I have been gone off the blogging radar for a long time. Besides an occasional book post, I haven’t had the opportunity, or rather the courage to write about the many things that have been keeping me from writing a post on the blog.
Today, I’m determined to publish a post without worrying too much if it makes any sense for anyone besides me. This is to tell myself that I have the ability to get back to recording my life on the blog like I have been doing for over ten years now.
Wow! a decade does sound like a very long time to have been blogging. This blog turns six in a month’s time, though my journey as a blogger spans over a decade as of now. In all these years of blogging, the one thing I have learnt is that of all things, creativity included the one virtue that can keep a blog thriving is its honesty.
Somehow, everything else comes after it.
Anyway, I digress.
If you’re a regular reader of my blog, you’d be well aware of how this time of the year, I cannot help but assess my progress in life since my marriage fell apart. In the past five arduous years, I have come a long way, transforming into a person, I never thought I could ever be.
This year, while taking stock of my life I was face to face (yet again) with one nagging question that has been haunting me from the time I decided to return to my parent’s home. That is since my marriage was on the rocks.
To understand what has been bothering me, we need to go back to the time when I had barely cleared my class twelve board exams. The time when I got admission in one of the country’s premier government institutions.
That was the fleeting moment of my life because it was then that I had tasted freedom in its true sense for the very first time. Living hundreds of miles away from home in a hostel, taking my own decisions for everything from what I wear to what I did in my free time was like moving to an altogether different planet.
At this point, I’d like to clarify that this new-found freedom enticed me because I was free from the constant control of my parents. Though I’d like to believe that my parents aren’t orthodox and are pretty liberal in most ways, but their controlling nature, somehow always made me feel suffocated, yearning to fly free. Quite like my elder brother.
My elder brother deserves due credit for sowing the seeds of the desire to study away from home in my heart. The time when he joined a college a thousand miles away from home, I was a blooming teenager. I can still vividly remember him looking forward to returning to hostel soon after vacations and how he couldn’t stop telling me, that life’s beautiful beyond the four walls of our home.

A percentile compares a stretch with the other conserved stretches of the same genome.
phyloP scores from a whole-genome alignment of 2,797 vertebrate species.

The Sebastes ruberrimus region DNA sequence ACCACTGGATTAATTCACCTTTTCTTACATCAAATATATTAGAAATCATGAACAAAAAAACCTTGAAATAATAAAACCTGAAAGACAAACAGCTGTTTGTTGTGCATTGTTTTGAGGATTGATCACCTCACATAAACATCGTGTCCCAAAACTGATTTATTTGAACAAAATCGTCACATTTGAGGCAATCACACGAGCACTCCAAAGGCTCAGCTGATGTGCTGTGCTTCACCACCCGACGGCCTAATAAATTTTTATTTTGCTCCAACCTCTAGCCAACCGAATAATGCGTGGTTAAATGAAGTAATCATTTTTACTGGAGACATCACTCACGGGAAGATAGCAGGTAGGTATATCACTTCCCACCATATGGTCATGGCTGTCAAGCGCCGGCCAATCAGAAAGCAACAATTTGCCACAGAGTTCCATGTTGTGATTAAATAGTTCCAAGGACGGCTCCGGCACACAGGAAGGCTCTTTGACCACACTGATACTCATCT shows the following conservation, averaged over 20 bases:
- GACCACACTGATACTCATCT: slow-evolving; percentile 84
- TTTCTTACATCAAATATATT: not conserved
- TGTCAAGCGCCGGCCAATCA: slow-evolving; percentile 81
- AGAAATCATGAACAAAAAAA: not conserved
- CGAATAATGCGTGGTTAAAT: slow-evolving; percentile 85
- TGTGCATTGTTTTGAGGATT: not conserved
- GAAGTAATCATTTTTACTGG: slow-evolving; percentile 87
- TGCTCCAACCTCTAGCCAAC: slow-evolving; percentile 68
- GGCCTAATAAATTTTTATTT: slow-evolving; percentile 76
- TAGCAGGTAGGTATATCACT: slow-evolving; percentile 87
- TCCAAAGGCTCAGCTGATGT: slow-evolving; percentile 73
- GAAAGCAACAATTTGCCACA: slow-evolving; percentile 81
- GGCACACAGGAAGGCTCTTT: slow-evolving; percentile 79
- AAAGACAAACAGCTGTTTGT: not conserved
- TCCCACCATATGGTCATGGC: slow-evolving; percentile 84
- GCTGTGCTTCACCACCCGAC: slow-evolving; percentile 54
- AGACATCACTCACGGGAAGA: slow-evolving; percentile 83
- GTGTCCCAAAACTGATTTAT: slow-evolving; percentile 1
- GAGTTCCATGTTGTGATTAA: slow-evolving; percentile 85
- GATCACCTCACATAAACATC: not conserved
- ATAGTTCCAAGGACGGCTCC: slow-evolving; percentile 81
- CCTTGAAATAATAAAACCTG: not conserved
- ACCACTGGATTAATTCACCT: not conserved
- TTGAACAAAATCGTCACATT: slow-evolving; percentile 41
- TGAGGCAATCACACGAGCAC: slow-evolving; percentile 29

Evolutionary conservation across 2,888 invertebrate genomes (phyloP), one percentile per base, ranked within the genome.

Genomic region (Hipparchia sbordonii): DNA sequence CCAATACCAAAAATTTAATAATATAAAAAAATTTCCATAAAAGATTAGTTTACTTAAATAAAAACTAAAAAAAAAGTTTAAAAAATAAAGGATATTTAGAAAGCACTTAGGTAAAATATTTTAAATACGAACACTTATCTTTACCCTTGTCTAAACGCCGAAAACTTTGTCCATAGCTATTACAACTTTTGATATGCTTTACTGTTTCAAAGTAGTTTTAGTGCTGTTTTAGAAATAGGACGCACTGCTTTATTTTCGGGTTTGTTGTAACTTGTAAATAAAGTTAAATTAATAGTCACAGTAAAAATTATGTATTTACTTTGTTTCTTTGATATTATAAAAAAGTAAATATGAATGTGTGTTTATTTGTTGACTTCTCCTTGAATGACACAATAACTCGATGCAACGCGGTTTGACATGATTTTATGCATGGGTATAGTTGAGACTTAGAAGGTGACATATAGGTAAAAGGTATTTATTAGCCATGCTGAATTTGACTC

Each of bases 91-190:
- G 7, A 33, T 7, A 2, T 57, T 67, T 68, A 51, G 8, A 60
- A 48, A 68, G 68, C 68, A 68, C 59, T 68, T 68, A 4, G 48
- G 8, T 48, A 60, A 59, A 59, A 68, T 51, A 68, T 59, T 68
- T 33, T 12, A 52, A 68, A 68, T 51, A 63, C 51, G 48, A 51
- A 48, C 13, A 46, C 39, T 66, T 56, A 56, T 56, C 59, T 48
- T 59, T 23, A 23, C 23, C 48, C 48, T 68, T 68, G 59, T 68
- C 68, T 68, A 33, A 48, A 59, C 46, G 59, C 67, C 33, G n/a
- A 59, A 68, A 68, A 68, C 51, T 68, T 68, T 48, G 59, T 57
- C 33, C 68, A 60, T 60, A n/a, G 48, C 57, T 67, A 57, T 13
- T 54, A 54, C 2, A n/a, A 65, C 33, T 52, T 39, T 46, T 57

Once I moved out of home for higher education, there was no looking back for I went to places and countries in quick succession and eventually got married to a man who lived in a far-off continent. All those years while I was away from my parents home, my life wasn’t all that rosy or sorted, but deep in my heart, I was sure that I didn’t want to go back to living with my parents. I often wished for my parents gradually changing their ways (with time and experience).
“Everything that irritates us about others can lead us to an understanding of ourselves.”
― C.G. Jung
It might sound rather mean but that is the bitter truth. The intensity of my desire to stay away from the controlling environment of parents’ home was such that it even forced me to consciously choose a life with an emotionally abusive husband over wanting to return to the home where my parents lived.
But destiny had other plans. In the strangest (or rather painful) turn of events, life left me with no choice but to return to my parents home while I was pregnant with Pari only to choose to make it my home for the rest of my life.
In the strangest (or rather painful) turn of events, life left me with no choice but to return to my parents home while I was pregnant with Pari only to choose to make it my home for the rest of my life.